Against Capital Punishment: The Anti-Death Penalty Movement in America, 1972-1994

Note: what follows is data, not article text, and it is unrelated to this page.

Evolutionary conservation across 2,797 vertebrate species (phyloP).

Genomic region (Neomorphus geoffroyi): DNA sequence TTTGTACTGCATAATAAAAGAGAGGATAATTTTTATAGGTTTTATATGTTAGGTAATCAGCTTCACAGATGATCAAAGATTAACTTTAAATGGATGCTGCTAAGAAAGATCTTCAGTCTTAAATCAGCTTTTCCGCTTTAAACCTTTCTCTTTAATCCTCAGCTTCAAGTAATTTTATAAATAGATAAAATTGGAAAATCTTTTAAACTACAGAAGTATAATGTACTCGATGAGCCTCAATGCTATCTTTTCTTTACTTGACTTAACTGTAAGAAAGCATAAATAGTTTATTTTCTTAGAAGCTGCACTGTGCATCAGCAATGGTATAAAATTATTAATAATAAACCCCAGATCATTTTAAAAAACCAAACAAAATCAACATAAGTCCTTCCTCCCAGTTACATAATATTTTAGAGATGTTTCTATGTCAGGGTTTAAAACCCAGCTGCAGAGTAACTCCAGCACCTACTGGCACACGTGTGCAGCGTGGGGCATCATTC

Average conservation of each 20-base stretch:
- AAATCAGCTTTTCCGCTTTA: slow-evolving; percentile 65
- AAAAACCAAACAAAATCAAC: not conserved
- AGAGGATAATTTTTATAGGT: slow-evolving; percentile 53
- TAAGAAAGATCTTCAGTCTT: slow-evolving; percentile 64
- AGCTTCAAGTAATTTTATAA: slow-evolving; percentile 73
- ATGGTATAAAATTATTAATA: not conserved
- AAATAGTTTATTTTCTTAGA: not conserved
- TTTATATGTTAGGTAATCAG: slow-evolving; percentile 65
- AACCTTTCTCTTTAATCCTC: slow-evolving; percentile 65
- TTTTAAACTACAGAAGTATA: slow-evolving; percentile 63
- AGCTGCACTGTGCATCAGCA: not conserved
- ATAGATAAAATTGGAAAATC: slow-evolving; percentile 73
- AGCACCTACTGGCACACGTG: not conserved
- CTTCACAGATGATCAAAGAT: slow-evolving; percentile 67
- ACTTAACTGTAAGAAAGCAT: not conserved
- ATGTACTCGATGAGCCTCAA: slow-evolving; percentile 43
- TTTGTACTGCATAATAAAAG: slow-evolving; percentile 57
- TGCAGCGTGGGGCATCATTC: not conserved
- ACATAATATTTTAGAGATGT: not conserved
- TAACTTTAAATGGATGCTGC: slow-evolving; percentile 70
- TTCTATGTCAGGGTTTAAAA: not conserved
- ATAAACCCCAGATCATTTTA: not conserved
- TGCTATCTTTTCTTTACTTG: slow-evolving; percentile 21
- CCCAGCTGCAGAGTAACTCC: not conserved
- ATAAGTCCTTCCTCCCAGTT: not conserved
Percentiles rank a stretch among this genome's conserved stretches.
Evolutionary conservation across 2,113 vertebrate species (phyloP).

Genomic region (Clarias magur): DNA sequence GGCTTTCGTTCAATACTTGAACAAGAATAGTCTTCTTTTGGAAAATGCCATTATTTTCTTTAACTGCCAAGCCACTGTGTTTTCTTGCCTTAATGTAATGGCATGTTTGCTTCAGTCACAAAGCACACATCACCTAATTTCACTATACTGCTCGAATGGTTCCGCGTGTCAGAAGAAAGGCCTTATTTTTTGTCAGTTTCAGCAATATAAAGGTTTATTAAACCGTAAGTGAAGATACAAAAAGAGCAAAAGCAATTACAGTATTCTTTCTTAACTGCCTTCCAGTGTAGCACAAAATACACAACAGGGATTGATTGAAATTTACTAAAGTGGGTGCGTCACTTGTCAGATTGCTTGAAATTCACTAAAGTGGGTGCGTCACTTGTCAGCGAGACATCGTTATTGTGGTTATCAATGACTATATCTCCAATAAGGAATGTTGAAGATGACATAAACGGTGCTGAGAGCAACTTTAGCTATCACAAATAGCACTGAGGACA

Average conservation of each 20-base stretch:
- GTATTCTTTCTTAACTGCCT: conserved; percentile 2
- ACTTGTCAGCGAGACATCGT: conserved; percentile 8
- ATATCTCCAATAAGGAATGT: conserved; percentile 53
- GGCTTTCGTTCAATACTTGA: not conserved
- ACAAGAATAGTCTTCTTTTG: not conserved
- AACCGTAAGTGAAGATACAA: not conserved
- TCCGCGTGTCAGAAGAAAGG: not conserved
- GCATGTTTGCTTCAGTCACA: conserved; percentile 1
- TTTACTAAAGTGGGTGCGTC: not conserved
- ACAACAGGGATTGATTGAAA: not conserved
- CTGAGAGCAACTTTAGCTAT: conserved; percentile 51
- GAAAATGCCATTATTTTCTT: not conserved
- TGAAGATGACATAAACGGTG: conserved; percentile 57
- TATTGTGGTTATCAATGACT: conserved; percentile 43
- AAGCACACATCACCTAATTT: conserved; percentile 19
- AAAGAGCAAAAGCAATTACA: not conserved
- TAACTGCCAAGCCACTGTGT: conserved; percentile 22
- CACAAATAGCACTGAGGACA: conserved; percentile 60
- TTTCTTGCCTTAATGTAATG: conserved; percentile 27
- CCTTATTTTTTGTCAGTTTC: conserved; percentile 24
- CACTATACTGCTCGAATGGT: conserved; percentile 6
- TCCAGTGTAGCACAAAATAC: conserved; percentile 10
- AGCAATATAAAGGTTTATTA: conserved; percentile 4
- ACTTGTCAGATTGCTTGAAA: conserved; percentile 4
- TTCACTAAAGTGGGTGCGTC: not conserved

While most western democracies have renounced the death penalty, capital punishment enjoys vast and growing support in the United States. A significant and vocal minority, however, continues to oppose it. Against Capital Punishment is the first full account of anti-death penalty activism in America during the years since the ten-year moratorium on executions ended. Building on in-depth interviews with movement leaders and the records of key abolitionist organizations, this work traces the struggle against the pro-death penalty backlash that has steadily gained momentum since the 1970s. It reviews the conservative turn in the courts which, over the last two decades, has forced death penalty opponents to rely less on the litigation strategies that once served them well. It describes their efforts to mount a broad-based educational and political assault on what they see as the most cruel, racist, ineffective, and expensive manifestation of a criminal justice system gone wrong. Despite the efforts of death-penalty opponents, executions in the United States are on the increase. Against Capital Punishment diagnoses the reasons for the failure to mobilize widespread opposition to executions, and assesses the prospects for opposition to capital punishment in the future of the United States.